Madison argues that oligarchy is difficult in America because of our size and diversity… but critics consistently cited the House of Representatives as the most susceptible institution in the new government.
Anti-Federalists argued that the Representatives would have the least amount of sympathy… with the masses of people; focusing exclusively on the narrow interests of their few electors, ignoring the will of the majority. Madison first counters with a historical analysis of the British system and the necessary role of states in the Federal system. But he concludes his argument in Federalist #57 by appealing to what he describes as the American Spirit:
“If it be asked, what is to restrain the House of Representatives from making legal discriminations in favor of themselves and a particular class of the society? I answer: the genius of the whole system; the nature of just and constitutional laws; and above all, the vigilant and manly spirit which actuates the people of America — a spirit which nourishes freedom, and in return is nourished by it.”
Filed under Ephemera, News
Fans of the musical “Hamilton” enjoy hearing the Framer rap… about issues dealing with our Constitution. A novel approach that has undoubtedly peaked the interest of the notoriously cynical millennial generation.
Practically Historical encourages young audiences to read Hamilton… as his political writings are some of the most valuable in the American canon.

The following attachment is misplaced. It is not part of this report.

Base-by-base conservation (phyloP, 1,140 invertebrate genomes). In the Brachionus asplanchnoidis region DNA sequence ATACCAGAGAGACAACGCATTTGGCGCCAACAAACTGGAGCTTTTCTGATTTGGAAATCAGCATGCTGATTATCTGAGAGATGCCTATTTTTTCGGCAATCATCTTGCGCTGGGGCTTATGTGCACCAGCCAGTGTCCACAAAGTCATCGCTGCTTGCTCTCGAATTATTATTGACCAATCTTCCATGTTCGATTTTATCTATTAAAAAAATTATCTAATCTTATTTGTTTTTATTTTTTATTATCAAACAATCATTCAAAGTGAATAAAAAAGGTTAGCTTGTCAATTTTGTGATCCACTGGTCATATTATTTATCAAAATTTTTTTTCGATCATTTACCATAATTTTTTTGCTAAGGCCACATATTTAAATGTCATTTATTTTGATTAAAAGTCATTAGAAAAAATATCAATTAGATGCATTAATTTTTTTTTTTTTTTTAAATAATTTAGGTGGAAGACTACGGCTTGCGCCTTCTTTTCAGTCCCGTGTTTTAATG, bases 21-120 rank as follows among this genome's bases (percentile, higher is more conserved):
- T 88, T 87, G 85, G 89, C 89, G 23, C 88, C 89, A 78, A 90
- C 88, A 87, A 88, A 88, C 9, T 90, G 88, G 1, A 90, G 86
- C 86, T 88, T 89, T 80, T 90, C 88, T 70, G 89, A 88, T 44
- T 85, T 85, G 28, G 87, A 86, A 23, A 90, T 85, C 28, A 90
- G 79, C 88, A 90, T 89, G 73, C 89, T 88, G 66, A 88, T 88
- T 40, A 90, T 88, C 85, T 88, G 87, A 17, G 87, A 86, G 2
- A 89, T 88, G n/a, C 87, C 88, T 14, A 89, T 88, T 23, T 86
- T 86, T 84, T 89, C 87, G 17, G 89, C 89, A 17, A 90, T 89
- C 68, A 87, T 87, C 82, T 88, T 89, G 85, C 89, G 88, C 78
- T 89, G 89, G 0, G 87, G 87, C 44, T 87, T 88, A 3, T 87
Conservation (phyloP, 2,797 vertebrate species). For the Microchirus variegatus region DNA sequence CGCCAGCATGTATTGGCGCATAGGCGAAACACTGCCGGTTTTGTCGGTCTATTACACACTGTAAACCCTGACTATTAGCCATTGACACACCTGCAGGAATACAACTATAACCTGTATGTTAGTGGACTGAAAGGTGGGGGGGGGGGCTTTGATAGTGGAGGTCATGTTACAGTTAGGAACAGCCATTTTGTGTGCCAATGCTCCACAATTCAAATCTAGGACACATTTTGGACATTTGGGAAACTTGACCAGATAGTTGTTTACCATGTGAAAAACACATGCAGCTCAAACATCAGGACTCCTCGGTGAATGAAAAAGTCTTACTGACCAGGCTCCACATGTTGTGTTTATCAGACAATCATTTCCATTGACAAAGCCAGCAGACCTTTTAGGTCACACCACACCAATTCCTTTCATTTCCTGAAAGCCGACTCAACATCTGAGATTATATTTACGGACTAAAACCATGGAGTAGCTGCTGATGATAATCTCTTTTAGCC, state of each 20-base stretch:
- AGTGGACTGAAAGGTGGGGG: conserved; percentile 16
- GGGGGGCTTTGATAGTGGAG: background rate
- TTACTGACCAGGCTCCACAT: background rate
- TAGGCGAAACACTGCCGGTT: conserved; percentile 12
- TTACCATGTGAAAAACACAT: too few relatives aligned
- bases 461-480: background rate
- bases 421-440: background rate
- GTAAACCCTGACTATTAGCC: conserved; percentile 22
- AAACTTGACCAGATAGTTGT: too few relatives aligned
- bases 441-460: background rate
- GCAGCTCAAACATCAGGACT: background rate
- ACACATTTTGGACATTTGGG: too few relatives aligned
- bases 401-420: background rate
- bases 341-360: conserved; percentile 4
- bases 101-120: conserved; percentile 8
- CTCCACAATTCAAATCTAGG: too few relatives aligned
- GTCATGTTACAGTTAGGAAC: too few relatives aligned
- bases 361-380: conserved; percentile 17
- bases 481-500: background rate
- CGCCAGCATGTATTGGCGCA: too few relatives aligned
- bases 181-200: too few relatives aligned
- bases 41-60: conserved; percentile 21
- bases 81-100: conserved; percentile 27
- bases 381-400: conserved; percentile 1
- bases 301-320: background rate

I do more than rap
Americans have granted power to a most dangerous demagogue… and he appears willing to sacrifice almost anything for what he defines as “security.” Hamilton cautioned his people in Federalist #8
“But in a country, where the perpetual menacings of danger oblige the government to be always prepared to repel it, her armies must be numerous enough for instant defence. The continual necessity for his services enhances the importance of the soldier, and proportionally degrades the condition of the citizen. The military state becomes elevated above the civil. The inhabitants of territories often the theatre of war, are unavoidably subjected to frequent infringements on their rights, which serve to weaken their sense of those rights; and by degrees, the people are brought to consider the soldiery not only as their protectors, but as their superiors.”
Thomas Jefferson battled with his cousin, John Marshall… over the role of the federal judiciary, but also over the direction of our young republic. Jefferson long feared an unchecked judicial branch during the ratification crisis- Marshall’s decision in Marbury v. Madison only deepened his distrust.